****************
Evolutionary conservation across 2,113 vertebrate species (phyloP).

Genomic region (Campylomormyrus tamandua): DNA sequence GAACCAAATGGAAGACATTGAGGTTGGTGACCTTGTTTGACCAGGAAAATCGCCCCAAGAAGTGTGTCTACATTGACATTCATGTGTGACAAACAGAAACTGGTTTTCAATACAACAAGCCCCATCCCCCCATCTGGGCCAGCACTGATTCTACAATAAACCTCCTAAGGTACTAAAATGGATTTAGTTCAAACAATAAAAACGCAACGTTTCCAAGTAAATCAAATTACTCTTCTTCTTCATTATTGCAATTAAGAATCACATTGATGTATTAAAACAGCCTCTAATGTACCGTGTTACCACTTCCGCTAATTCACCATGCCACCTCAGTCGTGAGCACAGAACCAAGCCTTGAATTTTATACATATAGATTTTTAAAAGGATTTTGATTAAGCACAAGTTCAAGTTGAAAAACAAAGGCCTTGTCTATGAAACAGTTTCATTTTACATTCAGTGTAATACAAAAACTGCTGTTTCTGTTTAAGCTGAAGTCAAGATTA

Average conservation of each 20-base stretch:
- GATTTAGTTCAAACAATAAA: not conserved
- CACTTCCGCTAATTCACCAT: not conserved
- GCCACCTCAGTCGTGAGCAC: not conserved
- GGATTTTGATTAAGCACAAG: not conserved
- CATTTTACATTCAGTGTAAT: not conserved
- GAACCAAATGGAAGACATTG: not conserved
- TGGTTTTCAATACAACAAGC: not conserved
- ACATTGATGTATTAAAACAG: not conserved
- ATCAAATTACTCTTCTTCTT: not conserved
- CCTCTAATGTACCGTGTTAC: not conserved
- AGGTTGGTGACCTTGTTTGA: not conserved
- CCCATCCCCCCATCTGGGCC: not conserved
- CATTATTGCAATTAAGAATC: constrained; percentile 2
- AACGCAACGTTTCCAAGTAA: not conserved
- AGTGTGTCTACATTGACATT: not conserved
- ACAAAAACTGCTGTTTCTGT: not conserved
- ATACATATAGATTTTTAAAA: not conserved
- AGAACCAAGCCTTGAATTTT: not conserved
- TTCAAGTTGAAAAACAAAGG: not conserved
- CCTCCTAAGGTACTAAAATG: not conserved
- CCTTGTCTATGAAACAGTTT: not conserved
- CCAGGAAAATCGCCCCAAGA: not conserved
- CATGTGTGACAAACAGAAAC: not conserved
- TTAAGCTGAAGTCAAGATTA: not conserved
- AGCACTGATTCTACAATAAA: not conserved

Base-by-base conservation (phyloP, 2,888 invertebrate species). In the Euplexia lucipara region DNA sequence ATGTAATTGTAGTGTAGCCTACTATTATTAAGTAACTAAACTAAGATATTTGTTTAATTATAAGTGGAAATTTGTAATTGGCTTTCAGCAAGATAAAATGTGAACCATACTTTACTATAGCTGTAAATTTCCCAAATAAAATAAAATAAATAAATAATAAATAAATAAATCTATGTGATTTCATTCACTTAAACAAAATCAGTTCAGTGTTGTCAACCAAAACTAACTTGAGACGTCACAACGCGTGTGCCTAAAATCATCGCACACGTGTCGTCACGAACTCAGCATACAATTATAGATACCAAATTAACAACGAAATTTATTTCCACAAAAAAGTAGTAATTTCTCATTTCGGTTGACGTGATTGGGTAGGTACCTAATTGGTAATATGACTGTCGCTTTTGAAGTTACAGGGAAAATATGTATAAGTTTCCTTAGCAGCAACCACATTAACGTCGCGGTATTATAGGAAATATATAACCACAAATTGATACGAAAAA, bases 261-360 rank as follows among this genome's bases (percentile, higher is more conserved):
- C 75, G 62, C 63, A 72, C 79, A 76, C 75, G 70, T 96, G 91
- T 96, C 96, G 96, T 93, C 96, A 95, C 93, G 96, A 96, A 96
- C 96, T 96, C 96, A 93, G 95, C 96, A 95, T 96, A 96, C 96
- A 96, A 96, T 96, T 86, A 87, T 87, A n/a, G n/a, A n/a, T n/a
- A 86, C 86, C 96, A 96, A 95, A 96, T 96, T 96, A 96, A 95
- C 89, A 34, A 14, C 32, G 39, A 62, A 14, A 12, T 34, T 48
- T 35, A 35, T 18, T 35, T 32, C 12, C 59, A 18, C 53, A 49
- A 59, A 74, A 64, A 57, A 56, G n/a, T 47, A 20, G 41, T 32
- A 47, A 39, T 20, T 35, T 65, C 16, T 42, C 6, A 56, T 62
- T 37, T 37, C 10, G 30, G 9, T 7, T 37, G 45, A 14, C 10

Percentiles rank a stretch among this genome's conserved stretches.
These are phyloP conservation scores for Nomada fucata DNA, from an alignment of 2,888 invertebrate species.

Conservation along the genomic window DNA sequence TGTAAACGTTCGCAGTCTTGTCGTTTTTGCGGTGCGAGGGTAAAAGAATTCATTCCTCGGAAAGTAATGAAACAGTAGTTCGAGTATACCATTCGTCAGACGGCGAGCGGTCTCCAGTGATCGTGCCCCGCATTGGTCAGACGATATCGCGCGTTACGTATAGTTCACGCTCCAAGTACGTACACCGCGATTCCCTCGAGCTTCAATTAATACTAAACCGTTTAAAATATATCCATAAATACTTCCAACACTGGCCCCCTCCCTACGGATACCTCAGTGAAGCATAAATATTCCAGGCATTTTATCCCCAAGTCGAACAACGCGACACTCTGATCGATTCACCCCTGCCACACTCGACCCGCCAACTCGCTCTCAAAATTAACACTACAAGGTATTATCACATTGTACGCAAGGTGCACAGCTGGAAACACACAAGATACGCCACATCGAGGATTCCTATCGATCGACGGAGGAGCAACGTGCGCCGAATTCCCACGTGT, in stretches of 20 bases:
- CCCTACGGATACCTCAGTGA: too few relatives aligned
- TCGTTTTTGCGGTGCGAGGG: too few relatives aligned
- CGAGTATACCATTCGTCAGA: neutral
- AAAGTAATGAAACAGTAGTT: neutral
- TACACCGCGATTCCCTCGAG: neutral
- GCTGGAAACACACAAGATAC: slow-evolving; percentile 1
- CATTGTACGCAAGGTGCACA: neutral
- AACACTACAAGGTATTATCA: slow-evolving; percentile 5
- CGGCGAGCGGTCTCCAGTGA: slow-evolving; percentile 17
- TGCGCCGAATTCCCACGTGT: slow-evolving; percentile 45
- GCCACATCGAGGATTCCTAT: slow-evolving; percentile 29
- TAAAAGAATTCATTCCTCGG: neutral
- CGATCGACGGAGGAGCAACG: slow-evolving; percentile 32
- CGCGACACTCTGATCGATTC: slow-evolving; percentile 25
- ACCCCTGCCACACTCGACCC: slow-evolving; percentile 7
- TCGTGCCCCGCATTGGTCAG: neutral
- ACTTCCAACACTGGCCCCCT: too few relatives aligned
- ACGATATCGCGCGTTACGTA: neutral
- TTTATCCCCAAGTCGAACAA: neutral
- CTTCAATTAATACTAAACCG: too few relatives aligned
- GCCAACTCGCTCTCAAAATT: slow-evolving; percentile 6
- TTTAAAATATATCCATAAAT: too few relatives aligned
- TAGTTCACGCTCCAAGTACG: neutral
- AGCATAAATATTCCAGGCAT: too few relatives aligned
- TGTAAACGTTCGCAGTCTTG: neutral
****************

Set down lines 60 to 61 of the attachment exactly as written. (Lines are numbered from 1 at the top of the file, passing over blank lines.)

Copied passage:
- ACGATATCGCGCGTTACGTA: neutral
- TTTATCCCCAAGTCGAACAA: neutral